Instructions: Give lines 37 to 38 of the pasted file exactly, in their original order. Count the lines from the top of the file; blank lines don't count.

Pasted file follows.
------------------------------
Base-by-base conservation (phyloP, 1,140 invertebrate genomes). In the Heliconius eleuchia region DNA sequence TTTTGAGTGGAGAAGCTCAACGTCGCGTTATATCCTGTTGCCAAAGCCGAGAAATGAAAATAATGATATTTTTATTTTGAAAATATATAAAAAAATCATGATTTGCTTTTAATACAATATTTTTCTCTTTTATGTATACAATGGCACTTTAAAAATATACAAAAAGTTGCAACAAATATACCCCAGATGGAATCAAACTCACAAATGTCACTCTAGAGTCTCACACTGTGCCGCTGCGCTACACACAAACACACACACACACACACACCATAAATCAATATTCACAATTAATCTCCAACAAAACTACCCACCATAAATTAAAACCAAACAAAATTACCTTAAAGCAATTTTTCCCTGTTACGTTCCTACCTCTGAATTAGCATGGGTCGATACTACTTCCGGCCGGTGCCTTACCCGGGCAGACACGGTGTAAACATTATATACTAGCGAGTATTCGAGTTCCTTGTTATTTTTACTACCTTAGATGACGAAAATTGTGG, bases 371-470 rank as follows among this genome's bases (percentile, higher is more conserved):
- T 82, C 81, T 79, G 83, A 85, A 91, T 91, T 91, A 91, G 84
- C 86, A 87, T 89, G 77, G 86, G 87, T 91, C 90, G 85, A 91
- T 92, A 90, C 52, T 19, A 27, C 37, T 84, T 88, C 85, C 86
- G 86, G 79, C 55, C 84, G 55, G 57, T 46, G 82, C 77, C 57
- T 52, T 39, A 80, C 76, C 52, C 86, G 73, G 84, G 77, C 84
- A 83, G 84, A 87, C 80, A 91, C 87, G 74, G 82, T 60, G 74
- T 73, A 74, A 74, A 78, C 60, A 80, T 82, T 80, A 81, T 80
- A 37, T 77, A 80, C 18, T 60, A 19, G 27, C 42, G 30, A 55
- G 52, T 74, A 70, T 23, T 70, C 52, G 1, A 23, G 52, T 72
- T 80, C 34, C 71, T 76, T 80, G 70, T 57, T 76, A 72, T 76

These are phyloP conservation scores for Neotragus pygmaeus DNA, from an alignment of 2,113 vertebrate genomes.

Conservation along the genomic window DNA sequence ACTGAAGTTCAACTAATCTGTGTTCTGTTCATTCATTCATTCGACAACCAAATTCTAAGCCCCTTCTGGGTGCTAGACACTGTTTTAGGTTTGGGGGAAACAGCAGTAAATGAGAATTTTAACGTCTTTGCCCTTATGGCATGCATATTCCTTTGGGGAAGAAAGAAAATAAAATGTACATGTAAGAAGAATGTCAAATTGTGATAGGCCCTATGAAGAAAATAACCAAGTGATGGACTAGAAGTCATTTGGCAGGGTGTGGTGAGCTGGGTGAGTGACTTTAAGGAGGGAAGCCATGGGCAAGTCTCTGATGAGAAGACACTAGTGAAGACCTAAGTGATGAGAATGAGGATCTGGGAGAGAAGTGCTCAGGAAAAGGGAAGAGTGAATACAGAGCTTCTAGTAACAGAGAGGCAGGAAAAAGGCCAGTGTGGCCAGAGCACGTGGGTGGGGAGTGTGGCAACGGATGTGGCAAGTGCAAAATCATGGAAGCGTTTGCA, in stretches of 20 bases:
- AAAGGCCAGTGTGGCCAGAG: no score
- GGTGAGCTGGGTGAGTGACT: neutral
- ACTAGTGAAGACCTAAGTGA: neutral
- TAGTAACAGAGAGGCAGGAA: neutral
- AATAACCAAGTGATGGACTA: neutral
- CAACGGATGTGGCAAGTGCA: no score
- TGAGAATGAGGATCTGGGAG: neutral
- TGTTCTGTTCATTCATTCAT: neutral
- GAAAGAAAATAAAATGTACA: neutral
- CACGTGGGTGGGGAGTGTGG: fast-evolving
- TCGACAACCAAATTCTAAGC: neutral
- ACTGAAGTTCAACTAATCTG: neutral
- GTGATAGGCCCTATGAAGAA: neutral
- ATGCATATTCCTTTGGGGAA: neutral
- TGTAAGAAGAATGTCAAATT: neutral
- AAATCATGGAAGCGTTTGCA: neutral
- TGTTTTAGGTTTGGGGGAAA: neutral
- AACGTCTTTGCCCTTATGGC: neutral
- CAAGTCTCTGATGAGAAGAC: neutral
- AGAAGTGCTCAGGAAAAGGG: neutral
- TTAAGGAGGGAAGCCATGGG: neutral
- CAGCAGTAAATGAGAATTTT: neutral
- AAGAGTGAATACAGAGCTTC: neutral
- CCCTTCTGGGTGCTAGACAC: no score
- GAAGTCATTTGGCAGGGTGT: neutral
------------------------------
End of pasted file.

- CCCTTCTGGGTGCTAGACAC: no score
- GAAGTCATTTGGCAGGGTGT: neutral